In general, the greatest problem with the actors’ performances (and with the show as a whole) is a lack of adequate direction. The actors seem lost, both on-stage and in their lines. The blocking gave the impression of being extemporaneous; the actors simply moved as they felt necessary. This resulted in a lot of pacing, back and forth, back and forth—I counted 17 laps across the front of the stage for one particularly long monologue.

At times the blocking was downright intrusive,as in the case when Wight dragged Melesky’s body noisily across the front of the stage right in front of a conversation between two other actors, rendering their dialogue incomprehensible. The lack of direction was clearly intellectual as well as physical; it did not seem that the director had made any decisions about why all of these bizarre things were happening nor why these strange things were being said. He merely presented them to us on a platter, a smorgasbord of insanity.

If such decisions about interpretation or motivation had been made, they were not conveyed to the actors in a way that allowed them to make sense of their own performances. When, in the middle of the second act, Seitelman’s mad doctor character proclaimed, “I just want to finish this job and go home!” the desperation in Seitelman’s voice rang all too true.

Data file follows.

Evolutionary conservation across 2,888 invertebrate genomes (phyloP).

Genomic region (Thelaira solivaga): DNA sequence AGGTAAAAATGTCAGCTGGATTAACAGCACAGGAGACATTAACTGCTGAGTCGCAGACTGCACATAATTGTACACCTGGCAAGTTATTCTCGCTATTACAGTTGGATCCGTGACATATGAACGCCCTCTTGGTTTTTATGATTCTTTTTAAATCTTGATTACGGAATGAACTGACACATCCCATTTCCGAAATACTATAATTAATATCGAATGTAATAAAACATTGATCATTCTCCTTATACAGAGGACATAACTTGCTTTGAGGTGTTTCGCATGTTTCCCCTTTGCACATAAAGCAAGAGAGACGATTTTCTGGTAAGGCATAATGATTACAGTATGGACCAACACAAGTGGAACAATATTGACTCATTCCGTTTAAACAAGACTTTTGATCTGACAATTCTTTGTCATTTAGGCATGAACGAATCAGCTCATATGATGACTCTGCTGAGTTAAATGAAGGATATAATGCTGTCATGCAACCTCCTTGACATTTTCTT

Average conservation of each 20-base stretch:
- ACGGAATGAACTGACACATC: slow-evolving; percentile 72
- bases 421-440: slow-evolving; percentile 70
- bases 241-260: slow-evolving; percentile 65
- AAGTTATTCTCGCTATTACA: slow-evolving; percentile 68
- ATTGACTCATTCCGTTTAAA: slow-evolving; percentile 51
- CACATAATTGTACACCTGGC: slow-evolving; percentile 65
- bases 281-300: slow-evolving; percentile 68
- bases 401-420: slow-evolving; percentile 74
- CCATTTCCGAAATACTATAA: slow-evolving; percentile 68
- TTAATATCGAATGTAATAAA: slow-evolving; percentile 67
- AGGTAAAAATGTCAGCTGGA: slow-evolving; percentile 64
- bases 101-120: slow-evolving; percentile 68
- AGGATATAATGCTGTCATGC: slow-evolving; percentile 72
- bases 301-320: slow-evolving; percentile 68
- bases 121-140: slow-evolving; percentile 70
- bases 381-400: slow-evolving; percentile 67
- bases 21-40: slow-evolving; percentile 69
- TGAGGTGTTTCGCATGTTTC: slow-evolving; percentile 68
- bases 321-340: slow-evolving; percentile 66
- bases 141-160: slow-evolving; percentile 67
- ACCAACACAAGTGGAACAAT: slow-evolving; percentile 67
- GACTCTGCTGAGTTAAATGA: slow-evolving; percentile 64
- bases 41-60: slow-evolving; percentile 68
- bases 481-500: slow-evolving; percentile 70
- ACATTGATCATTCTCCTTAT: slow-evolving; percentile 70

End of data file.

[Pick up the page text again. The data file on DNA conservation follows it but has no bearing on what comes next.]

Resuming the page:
The lighting for the show was adequate, keeping the actors visible, but at times was a bit heavy-handed; dramatic shifts in the plot are signaled by equally dramatic changes in the brightness of the set.

A similar complaint could be made about the background music. Although it was pleasant and appropriate at the start of each act, its abrupt insertion under a meandering reminiscent monologue by one of the characters was contrived and too obviously an attempt to create “atmosphere.” Plus, whatever atmosphere was created was promptly dispelled by the jarringly loud click of the tape recorder shutting off at the end of the monologue.

As a necessary footnote to this critical response, it should be noted that Bergstrom shouldered the burden of creating this production almost entirely alone.

The entire performance, from set construction to the printing of the programs was his work. Any effort to bring a work of theatrical writing to life is difficult and risky, and Bergstrom and his actors are to be commended for their effort and their creativity.

Perhaps more assistance from other students or the Cap and Bells board in the matters of design and execution would have allowed Bergstrom to focus more deeply on the most glaring flaws of the production, namely the interpretation and direction of the show.

Unfortunately, the current production leaves its audience bewildered, unenlightened and worst of all, bored.